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In this document ASX Interest Rate Derivatives (on page 7) the Australian Commonwealth Treasury Bond (paying semi-anually) is valued as

$$ P = v^{f/d} \cdot \left(\frac{c}{2} + \frac{c}{2}\cdot\sum_{k=1}^n v^k + 1\cdot v^n\right)\cdot 100$$ where $v=\frac{1}{1+y/2}$ (the "one-period" DF), $c=$ annual coupon, $f=$ number of days from settlement date of to next interest payment date (ranging from $0$ to ~$184$), $d=$ number of days in the half year ending on next interest payment date (usually ~$184$). So $f$ will decrease from $d$ to $0$ as we approach the next payment date.

The middle summand $\frac{c}{2}\cdot\sum_{k=1}^n v^k$ (PV of coupons) and last summand $1\cdot v^n$ (PV of nominal) are clear.

What confuses me is $v^{f/d}$ and the standalone $\frac{c}{2}$ at the front, which I assume account for accrued interest? But shouldn't accrued interest be calculated as $$\text{acrr} = \frac{c}{2}\cdot \frac{d-f}{d}$$ ?

Would anybody know how to interpret the first parts of this formula?

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Adding to @Delsim answer, the formula gives the total value of all cash flows, or the dirty price of the bond. If you want the clean price you need to subtract accrued interest from the formula.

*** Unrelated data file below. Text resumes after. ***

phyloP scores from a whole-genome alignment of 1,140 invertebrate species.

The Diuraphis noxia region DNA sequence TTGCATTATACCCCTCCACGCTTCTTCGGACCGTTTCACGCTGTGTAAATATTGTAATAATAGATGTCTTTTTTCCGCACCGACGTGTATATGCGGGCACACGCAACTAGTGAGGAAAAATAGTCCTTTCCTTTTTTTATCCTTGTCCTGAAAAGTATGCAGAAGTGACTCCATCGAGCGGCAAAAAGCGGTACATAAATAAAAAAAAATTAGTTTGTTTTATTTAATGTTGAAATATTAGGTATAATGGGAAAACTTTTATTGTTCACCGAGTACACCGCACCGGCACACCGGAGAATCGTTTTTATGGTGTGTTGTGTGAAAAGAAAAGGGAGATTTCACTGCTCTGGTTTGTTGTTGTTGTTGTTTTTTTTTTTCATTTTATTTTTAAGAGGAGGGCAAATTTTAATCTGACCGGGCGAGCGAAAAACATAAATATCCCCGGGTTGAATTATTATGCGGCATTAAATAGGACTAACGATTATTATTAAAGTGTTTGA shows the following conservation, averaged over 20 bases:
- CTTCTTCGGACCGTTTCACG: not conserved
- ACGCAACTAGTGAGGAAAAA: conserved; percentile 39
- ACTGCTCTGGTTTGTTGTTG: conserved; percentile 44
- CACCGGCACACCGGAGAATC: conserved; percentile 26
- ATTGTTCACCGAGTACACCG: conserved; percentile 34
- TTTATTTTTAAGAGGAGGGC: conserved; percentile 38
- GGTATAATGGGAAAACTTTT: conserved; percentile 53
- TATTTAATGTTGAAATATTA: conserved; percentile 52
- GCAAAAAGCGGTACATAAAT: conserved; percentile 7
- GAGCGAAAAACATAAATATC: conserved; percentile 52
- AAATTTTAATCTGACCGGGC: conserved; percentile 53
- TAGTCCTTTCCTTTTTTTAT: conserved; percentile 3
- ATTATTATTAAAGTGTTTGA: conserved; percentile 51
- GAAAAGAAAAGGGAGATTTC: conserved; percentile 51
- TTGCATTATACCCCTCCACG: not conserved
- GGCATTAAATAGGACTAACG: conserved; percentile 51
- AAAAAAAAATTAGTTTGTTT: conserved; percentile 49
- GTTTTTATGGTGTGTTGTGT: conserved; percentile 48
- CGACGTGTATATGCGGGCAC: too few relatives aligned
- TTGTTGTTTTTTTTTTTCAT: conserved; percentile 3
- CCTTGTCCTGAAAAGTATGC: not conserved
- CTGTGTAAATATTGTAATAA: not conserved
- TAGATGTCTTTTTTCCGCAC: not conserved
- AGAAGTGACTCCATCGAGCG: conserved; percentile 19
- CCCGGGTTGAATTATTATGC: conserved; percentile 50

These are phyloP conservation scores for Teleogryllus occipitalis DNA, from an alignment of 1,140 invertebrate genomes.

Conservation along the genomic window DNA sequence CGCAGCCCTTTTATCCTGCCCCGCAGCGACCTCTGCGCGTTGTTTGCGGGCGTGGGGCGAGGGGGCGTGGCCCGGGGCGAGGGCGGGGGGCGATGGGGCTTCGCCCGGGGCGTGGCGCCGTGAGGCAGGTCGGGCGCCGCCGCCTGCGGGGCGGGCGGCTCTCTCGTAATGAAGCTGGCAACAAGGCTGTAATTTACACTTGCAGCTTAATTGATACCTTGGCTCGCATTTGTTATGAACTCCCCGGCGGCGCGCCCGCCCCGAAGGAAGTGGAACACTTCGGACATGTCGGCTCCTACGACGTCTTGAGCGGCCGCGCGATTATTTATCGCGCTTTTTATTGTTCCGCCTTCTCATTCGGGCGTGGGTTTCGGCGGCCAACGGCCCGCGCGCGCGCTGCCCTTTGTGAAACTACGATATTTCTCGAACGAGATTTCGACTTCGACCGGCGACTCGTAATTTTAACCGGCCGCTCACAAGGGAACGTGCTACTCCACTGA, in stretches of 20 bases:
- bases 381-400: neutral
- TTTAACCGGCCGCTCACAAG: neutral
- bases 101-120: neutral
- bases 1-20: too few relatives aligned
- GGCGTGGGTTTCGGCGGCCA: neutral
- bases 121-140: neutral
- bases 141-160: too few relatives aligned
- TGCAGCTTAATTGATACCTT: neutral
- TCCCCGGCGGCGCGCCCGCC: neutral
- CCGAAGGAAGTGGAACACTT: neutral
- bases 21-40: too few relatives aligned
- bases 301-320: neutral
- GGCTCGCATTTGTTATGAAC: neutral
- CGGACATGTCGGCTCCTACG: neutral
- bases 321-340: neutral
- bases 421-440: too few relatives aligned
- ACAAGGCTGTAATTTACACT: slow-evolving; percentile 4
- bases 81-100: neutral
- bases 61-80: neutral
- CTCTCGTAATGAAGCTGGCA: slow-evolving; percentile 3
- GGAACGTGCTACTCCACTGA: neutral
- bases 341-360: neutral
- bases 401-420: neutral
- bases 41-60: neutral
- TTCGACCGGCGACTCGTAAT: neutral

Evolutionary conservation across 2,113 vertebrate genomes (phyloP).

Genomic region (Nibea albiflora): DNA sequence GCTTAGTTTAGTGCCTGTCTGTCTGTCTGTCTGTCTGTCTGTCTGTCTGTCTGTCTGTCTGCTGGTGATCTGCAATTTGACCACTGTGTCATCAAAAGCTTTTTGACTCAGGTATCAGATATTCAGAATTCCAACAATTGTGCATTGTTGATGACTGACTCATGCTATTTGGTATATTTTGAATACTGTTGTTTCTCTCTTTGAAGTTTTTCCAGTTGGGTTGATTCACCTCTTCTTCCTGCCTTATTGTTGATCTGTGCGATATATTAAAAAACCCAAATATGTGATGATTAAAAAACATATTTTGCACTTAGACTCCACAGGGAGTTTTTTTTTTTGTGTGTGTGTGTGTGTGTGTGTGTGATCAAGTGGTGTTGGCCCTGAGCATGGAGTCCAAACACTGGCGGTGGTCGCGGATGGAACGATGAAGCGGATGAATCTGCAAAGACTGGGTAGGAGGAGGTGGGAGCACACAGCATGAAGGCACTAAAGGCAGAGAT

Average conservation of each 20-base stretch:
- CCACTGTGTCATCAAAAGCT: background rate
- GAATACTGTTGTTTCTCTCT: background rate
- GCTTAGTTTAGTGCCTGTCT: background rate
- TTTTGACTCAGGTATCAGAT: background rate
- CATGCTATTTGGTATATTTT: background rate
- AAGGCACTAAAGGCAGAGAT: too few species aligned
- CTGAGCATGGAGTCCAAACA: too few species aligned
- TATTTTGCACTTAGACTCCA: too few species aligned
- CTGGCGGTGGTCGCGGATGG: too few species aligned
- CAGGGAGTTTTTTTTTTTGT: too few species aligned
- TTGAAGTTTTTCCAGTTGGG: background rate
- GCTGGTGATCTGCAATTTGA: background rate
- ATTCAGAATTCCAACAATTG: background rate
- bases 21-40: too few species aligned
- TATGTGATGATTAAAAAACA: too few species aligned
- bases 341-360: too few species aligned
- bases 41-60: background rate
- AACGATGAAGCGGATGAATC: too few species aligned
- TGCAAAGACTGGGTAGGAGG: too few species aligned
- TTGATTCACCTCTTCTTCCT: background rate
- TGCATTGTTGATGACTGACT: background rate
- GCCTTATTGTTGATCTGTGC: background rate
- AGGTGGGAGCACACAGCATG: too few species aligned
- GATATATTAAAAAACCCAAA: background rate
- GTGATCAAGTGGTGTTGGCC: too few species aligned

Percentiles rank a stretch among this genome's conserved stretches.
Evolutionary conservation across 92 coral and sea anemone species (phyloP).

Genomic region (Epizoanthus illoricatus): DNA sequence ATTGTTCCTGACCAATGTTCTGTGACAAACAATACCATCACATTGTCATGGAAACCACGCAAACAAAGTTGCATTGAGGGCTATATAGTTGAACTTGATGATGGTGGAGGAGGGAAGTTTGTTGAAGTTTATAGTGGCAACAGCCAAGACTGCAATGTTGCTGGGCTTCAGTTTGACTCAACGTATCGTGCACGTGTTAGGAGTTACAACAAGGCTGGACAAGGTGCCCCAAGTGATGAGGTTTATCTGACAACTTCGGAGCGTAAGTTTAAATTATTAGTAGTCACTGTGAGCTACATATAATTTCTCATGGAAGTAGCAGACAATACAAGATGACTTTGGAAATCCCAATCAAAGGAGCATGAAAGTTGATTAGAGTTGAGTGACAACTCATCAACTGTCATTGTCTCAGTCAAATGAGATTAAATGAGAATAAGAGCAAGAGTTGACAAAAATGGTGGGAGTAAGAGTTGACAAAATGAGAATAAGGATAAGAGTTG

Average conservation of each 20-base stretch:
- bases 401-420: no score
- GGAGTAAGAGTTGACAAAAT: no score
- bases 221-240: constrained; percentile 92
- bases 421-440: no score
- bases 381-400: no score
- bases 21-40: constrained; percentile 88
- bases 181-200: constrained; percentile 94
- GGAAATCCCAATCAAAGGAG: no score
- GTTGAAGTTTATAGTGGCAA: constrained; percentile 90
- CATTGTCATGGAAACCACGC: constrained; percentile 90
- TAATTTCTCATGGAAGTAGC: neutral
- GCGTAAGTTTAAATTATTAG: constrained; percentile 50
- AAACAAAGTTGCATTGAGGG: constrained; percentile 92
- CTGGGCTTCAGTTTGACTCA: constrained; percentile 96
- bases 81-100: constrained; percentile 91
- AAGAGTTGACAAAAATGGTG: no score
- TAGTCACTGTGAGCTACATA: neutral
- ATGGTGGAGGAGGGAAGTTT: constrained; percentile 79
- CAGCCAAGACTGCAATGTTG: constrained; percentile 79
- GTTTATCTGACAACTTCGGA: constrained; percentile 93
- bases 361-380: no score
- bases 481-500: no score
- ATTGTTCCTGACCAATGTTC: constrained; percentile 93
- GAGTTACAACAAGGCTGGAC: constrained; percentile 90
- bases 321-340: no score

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  • $\begingroup$ Ok, this makes sense. I assumed the formula was meant to give the clean price. But aren't bond prices generally quoted "clean"? $\endgroup$ – Phil-ZXX Aug 5 '18 at 12:55
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The factor $v^{f/d}$ multiplying the whole equation represents discounting the future bond flows over the period between the settlement date and the first coupon payment - it is not a whole period, so some fraction of the semi-annual DF factor is needed. With this convention, the fraction is obtained by raising the DF to the power of the ratio of number of days.

The first coupon is then the $\frac{c}2$ term inside the bracket. You can see that it can be incorporated into the sum over the other coupons simply by starting the summation at $k=0$ rather than $k=1$.

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